One concern I have is the battery. A 300 mAh battery isn’t very strong. It’s powerful enough to work for a watch, but as we’ve seen with the Amazon Tap having Alexa work, even by touch, requires a fairly large battery. In fact, a teardown of the Amazon Tap shows that it has a 2850 mAh battery. So at nearly 10x the battery it doesn’t have hands-free, always on listening like the Echo or the Echo Dot.
My initial reading of “With up to 32 hours of battery life in an always-on mode, CoWatch works as hard as you do…” lead me to believe that Alexa is always on. Unfortunately this just applies to the watch. (Which begs the question, “It’s a watch supposed to be ‘always on’?”)
It wasn’t clear until that I read the reviews that you’ll have navigate to an Alexa app and then speak a voice command to it. Suddenly the battery life makes a lot more sense. Of course, if the watch isn’t used to play music like the other Alexa devices from Amazon, perhaps the battery will last longer. Then again, the watch adds fitness tracking sensors such as an accelerometer, a gyroscope, and optical heart rate sensors.
I’m not sure the value of Alexa on a watch when you have to navigate to an app and then tell it what you want it to do. The suggestion is that you can do simple home automation tasks, but those typically have their own apps. What do I get by using the Alexa app when I can use my Nest app? At a minimum an Amazon Tap-like dedicated Alexa button would be useful. That would avoid navigating through apps, which really takes full advantage of Alexa’s potential. Of course, it is easier to get information back than having to type on a watch screen. That said, it would seem like this is what Google Now and Siri are for. It’s not that Alexa can’t do it, but that functionality already exists on smart watches.
The watch uses Cronologics OS which is neither the two obvious watch OSes from Google or Apple. That’s an initial cause for concern, but the Cronologics OS is based on Google’s Android, so maybe it is a good choice. That said, I’d feel more comfortable about the watch if Amazon itself was making it using Google’s official Android Wear.
There’s a lot of skepticism in this post, but I’ll end it with a big media review, The Verge and what they say:
Normally we approach crowdfunded hardware with a fair amount of skepticism, given just how hard it is to make hardware. But CoWatch, which has been in the works for a year, and Cronologic OS have shown me just enough to think they might be on to something.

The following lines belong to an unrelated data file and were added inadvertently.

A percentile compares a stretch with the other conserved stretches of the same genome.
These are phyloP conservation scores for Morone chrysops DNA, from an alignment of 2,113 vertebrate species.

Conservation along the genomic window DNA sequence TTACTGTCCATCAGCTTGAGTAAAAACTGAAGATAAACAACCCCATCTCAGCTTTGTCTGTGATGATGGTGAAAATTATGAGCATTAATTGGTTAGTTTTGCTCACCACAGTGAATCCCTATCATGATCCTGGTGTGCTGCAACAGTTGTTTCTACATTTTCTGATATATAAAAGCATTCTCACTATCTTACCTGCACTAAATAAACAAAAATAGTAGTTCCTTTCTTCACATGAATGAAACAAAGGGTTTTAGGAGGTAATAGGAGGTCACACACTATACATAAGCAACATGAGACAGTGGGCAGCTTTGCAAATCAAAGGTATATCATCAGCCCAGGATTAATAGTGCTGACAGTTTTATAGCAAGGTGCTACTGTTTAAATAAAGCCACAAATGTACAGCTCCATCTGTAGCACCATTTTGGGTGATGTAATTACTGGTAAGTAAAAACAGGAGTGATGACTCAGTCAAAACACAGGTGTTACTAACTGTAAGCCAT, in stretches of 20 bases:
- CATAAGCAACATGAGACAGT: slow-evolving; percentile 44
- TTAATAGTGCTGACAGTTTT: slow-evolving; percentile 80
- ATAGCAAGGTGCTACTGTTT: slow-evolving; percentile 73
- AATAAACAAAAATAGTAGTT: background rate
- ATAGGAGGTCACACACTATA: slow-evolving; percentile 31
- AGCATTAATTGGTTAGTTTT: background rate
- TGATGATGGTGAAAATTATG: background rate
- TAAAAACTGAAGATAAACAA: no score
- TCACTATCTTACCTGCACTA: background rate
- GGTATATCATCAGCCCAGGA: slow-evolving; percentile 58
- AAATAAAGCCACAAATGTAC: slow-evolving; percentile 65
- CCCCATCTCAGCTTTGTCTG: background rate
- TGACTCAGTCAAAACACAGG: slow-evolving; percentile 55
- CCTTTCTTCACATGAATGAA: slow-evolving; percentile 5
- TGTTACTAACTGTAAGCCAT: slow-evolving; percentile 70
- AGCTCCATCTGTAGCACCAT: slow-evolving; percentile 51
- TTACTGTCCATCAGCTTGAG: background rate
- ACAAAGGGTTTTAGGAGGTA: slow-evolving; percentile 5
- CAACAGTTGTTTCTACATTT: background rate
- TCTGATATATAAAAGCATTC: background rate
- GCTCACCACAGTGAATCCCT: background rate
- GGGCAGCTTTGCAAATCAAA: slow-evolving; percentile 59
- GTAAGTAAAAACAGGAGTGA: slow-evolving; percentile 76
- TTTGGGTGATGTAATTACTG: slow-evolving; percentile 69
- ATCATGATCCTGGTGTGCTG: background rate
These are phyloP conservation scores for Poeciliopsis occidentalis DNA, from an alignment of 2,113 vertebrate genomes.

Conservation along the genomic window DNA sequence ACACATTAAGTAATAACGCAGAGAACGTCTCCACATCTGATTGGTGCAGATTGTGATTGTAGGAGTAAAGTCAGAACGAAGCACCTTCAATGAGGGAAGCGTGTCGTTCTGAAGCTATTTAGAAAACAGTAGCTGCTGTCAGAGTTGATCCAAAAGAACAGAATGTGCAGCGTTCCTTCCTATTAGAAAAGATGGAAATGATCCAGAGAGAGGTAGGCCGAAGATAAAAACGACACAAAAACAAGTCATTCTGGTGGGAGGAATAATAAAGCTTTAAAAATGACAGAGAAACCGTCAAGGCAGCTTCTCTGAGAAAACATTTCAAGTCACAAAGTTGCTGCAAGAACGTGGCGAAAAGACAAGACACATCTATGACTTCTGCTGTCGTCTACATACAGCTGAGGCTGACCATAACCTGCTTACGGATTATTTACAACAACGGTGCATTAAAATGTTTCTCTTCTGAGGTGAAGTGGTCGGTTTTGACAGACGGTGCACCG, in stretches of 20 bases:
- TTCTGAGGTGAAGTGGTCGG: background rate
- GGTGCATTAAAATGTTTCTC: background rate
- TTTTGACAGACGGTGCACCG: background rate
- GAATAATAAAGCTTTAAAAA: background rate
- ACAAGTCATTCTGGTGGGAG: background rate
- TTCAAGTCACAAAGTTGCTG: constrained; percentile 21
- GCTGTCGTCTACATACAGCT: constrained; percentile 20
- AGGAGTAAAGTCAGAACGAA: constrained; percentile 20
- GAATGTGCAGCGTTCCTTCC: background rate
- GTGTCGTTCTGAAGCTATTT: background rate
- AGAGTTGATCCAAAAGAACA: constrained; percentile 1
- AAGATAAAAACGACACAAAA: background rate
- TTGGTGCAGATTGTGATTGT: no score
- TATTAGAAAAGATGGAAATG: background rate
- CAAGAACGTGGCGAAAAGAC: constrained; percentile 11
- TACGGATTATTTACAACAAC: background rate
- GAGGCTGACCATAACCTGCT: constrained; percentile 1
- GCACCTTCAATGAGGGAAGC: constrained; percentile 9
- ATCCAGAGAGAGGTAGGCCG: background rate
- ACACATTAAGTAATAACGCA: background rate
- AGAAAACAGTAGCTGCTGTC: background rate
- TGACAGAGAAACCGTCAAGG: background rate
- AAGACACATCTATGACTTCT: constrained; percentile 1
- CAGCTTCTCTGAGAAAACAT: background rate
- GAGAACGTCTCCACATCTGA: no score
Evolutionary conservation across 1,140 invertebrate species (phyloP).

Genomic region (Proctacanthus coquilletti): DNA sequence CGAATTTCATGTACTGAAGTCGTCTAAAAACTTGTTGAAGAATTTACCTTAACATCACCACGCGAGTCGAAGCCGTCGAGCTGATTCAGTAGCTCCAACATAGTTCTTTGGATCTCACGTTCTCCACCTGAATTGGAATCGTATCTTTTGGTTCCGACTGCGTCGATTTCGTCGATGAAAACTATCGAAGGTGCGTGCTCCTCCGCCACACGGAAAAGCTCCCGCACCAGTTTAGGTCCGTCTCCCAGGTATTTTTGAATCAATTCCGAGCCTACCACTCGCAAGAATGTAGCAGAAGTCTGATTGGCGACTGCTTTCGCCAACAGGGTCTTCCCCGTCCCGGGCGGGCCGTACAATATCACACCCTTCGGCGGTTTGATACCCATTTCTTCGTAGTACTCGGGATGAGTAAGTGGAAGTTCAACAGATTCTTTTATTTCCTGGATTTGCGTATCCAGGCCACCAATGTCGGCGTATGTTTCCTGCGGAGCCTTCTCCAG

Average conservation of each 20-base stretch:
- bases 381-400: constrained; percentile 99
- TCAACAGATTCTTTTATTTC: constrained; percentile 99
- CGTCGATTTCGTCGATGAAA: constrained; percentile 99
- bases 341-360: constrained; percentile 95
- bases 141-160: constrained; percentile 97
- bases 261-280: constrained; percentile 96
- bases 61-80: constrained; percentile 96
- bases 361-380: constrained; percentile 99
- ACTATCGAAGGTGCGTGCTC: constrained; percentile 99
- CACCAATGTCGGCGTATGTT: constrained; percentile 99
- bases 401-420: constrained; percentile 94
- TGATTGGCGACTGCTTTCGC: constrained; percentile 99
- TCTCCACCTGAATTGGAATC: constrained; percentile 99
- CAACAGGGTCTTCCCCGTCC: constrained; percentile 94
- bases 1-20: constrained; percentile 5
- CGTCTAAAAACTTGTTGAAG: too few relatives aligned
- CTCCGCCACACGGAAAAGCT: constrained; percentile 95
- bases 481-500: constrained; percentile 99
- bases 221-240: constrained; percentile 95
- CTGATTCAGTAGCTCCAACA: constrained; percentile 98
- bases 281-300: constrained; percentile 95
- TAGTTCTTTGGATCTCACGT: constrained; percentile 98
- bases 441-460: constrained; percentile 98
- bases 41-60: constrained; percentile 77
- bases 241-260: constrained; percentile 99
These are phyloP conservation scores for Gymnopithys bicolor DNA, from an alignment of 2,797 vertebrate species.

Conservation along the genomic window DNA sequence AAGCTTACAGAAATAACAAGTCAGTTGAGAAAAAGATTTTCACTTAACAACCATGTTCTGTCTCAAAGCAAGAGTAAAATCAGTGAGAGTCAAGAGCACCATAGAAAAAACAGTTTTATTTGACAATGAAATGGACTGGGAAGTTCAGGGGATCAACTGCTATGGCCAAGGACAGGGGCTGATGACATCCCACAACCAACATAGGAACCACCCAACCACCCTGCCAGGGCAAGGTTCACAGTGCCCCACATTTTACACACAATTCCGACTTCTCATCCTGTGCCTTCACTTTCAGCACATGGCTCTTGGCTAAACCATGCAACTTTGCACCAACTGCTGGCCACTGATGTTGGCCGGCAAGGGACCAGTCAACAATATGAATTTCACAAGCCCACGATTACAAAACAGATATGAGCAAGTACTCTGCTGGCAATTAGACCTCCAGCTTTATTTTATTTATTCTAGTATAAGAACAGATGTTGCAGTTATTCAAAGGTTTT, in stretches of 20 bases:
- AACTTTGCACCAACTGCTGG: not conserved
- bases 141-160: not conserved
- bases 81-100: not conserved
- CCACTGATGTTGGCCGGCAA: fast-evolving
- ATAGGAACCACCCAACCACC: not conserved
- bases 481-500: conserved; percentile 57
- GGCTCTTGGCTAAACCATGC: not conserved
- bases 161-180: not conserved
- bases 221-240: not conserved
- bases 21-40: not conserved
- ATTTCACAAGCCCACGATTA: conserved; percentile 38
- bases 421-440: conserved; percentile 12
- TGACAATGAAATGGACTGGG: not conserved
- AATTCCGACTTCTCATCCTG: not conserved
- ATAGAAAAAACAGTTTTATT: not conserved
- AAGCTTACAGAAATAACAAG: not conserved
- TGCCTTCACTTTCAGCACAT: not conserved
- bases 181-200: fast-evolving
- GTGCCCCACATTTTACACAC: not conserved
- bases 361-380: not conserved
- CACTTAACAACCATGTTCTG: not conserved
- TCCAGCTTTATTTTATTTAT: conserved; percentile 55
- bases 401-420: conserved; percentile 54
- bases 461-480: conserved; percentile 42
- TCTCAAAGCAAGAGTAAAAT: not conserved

If they can convince a writer at The Verge, then who am I to argue?
I’ve got good news and bad news. The good news is that you can build something like an Amazon Tap (not always listening) for $60. The bad news is that it appears to be a good amount of work and a high-level of technical expertise to make it happen.
It’s not the prettiest device around:
However, if you are looking for a project where you can learn a lot about computer hardware and Alexa, this may be a good fit.
The reason I love the Echo line of devices is that it is hands-free and always listening. The Amazon Tap does neither. I love portability, but it comes at the cost of having to keep the battery charged and having to activate it like a smartphone voice assistant.
Amazon can make the Tap great by creating another version that does two things:
Becomes an Echo When Docked – When it is docked to a power source, it should have the ability to be hands-free and always listening like the Echo. This would allow Amazon to sell me charging docks for around my house and perhaps a couple of Taps for family members.
Can be Always Listening when Portable – I know it will drain the battery… perhaps quite fast. However, if I’m only going out for a few hours, I might not mind. This would be especially true if I have multiple docks as noted in above idea.
The other thing that isn’t clear with the Tap is if it needs a mobile hot spot to use Alexa Voice Services. It sounds like it does. However, it should be able to connect through Bluetooth and use my phone’s LTE or Wifi connection to route the request. This saves me the effort of putting my phone in mobile hot spot mode.
While you may be able to use the speaker on the go without being connected a mobile hot spot or Alexa Voice Services, that makes it a pretty plain Bluetooth speaker.